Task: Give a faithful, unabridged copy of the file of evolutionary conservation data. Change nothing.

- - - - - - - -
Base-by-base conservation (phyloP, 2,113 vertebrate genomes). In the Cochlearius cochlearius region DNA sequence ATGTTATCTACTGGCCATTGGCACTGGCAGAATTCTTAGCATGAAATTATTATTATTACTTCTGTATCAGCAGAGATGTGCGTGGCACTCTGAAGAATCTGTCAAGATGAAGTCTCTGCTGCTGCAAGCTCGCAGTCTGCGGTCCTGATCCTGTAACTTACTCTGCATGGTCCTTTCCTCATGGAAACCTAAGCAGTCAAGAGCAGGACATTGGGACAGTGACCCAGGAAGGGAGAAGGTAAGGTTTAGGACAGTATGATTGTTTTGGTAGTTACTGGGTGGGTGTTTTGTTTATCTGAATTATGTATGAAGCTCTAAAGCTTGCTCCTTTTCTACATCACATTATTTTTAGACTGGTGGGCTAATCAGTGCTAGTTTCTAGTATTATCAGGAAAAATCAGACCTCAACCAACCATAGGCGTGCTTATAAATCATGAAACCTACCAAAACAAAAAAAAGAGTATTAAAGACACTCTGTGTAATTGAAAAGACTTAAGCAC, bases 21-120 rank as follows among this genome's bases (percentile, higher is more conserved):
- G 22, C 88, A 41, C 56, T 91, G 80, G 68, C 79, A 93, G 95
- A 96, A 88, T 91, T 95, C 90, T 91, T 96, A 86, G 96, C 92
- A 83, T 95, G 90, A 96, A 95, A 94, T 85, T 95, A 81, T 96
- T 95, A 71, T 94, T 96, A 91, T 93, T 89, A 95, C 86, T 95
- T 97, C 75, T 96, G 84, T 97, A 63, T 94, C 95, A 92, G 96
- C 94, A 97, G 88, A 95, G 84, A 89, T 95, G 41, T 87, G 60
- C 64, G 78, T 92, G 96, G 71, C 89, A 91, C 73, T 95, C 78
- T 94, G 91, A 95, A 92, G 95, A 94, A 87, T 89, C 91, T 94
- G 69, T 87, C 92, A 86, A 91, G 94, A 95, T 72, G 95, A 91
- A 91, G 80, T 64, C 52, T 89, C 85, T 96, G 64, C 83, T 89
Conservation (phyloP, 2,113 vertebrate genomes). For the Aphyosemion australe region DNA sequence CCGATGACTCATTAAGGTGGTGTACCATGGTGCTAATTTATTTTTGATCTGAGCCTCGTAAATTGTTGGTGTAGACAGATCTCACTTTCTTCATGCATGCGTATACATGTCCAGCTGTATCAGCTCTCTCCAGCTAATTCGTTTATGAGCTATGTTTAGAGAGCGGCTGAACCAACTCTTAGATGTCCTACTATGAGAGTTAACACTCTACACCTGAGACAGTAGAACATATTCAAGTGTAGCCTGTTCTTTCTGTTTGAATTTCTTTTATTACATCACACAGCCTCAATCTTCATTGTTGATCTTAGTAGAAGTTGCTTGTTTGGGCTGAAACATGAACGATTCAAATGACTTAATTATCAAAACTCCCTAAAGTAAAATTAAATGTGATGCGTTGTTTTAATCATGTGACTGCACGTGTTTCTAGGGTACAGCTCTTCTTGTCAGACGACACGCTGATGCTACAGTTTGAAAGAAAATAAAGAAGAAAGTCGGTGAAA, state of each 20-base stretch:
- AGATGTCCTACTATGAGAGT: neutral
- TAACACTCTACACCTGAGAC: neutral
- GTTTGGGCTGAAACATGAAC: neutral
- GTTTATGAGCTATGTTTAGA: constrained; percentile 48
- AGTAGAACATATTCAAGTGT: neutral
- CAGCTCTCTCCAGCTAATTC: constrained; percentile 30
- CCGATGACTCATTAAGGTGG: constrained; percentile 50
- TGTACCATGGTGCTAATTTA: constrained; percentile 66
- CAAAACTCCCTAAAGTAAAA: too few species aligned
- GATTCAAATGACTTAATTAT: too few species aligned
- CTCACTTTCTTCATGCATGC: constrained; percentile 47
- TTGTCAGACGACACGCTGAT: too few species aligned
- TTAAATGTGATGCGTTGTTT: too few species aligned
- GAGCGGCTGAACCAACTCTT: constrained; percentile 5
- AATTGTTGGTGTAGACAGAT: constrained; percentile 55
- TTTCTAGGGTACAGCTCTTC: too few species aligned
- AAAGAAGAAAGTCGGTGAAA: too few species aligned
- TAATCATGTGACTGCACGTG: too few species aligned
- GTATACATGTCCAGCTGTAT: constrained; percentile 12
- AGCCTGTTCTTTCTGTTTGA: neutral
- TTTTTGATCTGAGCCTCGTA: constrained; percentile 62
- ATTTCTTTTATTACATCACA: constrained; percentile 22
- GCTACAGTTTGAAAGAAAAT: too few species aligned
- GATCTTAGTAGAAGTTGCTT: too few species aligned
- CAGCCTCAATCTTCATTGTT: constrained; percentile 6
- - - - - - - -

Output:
Base-by-base conservation (phyloP, 2,113 vertebrate genomes). In the Cochlearius cochlearius region DNA sequence ATGTTATCTACTGGCCATTGGCACTGGCAGAATTCTTAGCATGAAATTATTATTATTACTTCTGTATCAGCAGAGATGTGCGTGGCACTCTGAAGAATCTGTCAAGATGAAGTCTCTGCTGCTGCAAGCTCGCAGTCTGCGGTCCTGATCCTGTAACTTACTCTGCATGGTCCTTTCCTCATGGAAACCTAAGCAGTCAAGAGCAGGACATTGGGACAGTGACCCAGGAAGGGAGAAGGTAAGGTTTAGGACAGTATGATTGTTTTGGTAGTTACTGGGTGGGTGTTTTGTTTATCTGAATTATGTATGAAGCTCTAAAGCTTGCTCCTTTTCTACATCACATTATTTTTAGACTGGTGGGCTAATCAGTGCTAGTTTCTAGTATTATCAGGAAAAATCAGACCTCAACCAACCATAGGCGTGCTTATAAATCATGAAACCTACCAAAACAAAAAAAAGAGTATTAAAGACACTCTGTGTAATTGAAAAGACTTAAGCAC, bases 21-120 rank as follows among this genome's bases (percentile, higher is more conserved):
- G 22, C 88, A 41, C 56, T 91, G 80, G 68, C 79, A 93, G 95
- A 96, A 88, T 91, T 95, C 90, T 91, T 96, A 86, G 96, C 92
- A 83, T 95, G 90, A 96, A 95, A 94, T 85, T 95, A 81, T 96
- T 95, A 71, T 94, T 96, A 91, T 93, T 89, A 95, C 86, T 95
- T 97, C 75, T 96, G 84, T 97, A 63, T 94, C 95, A 92, G 96
- C 94, A 97, G 88, A 95, G 84, A 89, T 95, G 41, T 87, G 60
- C 64, G 78, T 92, G 96, G 71, C 89, A 91, C 73, T 95, C 78
- T 94, G 91, A 95, A 92, G 95, A 94, A 87, T 89, C 91, T 94
- G 69, T 87, C 92, A 86, A 91, G 94, A 95, T 72, G 95, A 91
- A 91, G 80, T 64, C 52, T 89, C 85, T 96, G 64, C 83, T 89
Conservation (phyloP, 2,113 vertebrate genomes). For the Aphyosemion australe region DNA sequence CCGATGACTCATTAAGGTGGTGTACCATGGTGCTAATTTATTTTTGATCTGAGCCTCGTAAATTGTTGGTGTAGACAGATCTCACTTTCTTCATGCATGCGTATACATGTCCAGCTGTATCAGCTCTCTCCAGCTAATTCGTTTATGAGCTATGTTTAGAGAGCGGCTGAACCAACTCTTAGATGTCCTACTATGAGAGTTAACACTCTACACCTGAGACAGTAGAACATATTCAAGTGTAGCCTGTTCTTTCTGTTTGAATTTCTTTTATTACATCACACAGCCTCAATCTTCATTGTTGATCTTAGTAGAAGTTGCTTGTTTGGGCTGAAACATGAACGATTCAAATGACTTAATTATCAAAACTCCCTAAAGTAAAATTAAATGTGATGCGTTGTTTTAATCATGTGACTGCACGTGTTTCTAGGGTACAGCTCTTCTTGTCAGACGACACGCTGATGCTACAGTTTGAAAGAAAATAAAGAAGAAAGTCGGTGAAA, state of each 20-base stretch:
- AGATGTCCTACTATGAGAGT: neutral
- TAACACTCTACACCTGAGAC: neutral
- GTTTGGGCTGAAACATGAAC: neutral
- GTTTATGAGCTATGTTTAGA: constrained; percentile 48
- AGTAGAACATATTCAAGTGT: neutral
- CAGCTCTCTCCAGCTAATTC: constrained; percentile 30
- CCGATGACTCATTAAGGTGG: constrained; percentile 50
- TGTACCATGGTGCTAATTTA: constrained; percentile 66
- CAAAACTCCCTAAAGTAAAA: too few species aligned
- GATTCAAATGACTTAATTAT: too few species aligned
- CTCACTTTCTTCATGCATGC: constrained; percentile 47
- TTGTCAGACGACACGCTGAT: too few species aligned
- TTAAATGTGATGCGTTGTTT: too few species aligned
- GAGCGGCTGAACCAACTCTT: constrained; percentile 5
- AATTGTTGGTGTAGACAGAT: constrained; percentile 55
- TTTCTAGGGTACAGCTCTTC: too few species aligned
- AAAGAAGAAAGTCGGTGAAA: too few species aligned
- TAATCATGTGACTGCACGTG: too few species aligned
- GTATACATGTCCAGCTGTAT: constrained; percentile 12
- AGCCTGTTCTTTCTGTTTGA: neutral
- TTTTTGATCTGAGCCTCGTA: constrained; percentile 62
- ATTTCTTTTATTACATCACA: constrained; percentile 22
- GCTACAGTTTGAAAGAAAAT: too few species aligned
- GATCTTAGTAGAAGTTGCTT: too few species aligned
- CAGCCTCAATCTTCATTGTT: constrained; percentile 6